Oh Thank Heaven for Store Closings and Growth Initiatives
7-Eleven Inc. plans on a number of growth initiatives this year and next in an effort to increase profitability and become more competitive. GSD&M, an Austin-based advertising agency known for its maverick campaigns, will shepherd a nearly $30 million ad account, handling mostly radio and TV spots. The convenience-store
retailer will also shutter between 115 and 120 under-performing stores in the first quarter of 2002.
In an effort to compete more effectively against the fast-food restaurants, 7-Eleven will aggressively market its proprietary fresh-food business with new menu offerings, improved packaging and higher quality. Other initiatives include expanding the number of stores that feature its V.com kiosks, which allow consumers to cash checks, buy money orders and obtain other financial services. It will deploy additional V.com kiosks later this year and expects to have up to 3,500 kiosks by the end of 2003. The kiosks are now up and running in 98 stores in Texas and Florida. The retailer adds that it will improve store operations through new formalized training and mandated certification programs.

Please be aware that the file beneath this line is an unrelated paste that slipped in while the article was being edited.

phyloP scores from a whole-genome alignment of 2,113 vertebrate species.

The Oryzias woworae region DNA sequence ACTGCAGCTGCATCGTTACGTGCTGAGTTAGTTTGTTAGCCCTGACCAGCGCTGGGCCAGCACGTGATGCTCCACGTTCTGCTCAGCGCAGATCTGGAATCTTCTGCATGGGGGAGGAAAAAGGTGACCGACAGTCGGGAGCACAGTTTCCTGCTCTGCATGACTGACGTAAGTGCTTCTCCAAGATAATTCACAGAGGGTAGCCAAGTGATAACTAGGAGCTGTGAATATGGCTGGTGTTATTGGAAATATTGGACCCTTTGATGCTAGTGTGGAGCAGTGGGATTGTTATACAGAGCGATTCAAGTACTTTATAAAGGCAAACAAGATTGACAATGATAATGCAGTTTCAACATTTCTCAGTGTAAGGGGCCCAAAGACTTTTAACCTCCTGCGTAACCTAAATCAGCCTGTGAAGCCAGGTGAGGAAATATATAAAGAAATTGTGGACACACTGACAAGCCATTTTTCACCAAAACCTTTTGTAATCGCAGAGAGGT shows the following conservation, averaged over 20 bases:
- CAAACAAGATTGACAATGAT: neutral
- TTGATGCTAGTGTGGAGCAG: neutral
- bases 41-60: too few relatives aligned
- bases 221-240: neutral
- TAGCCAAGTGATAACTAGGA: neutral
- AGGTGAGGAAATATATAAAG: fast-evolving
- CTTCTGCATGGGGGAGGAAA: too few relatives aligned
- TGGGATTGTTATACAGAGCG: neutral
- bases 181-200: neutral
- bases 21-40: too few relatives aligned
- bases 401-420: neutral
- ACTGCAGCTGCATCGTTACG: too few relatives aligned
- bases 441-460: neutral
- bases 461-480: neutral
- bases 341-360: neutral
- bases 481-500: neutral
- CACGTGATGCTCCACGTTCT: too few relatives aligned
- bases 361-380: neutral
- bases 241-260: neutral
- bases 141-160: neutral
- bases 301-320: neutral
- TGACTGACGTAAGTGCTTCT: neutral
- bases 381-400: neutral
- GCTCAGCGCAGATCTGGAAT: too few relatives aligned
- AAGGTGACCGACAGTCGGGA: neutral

Moderator Comment: Is 7-Eleven stronger for the long run?
The recent reports from 7-Eleven are that the company
is investing in its future with technology upgrades and other strategic investments.
In Wall Street speak, this usually translates into the chain expects its performance
to be less than stellar while maintaining an optimistic view of the future.
The good news for 7-Eleven investors is that the chain does have a number of
positives going for it. Merchandise sales continue to grow and stores shuttered
are essentially being replaced by new locations. Another good piece of news
is that over the next two years the chain will save $44 million in royalties
it currently pays to 7-Eleven Japan. [George
Anderson – Moderator]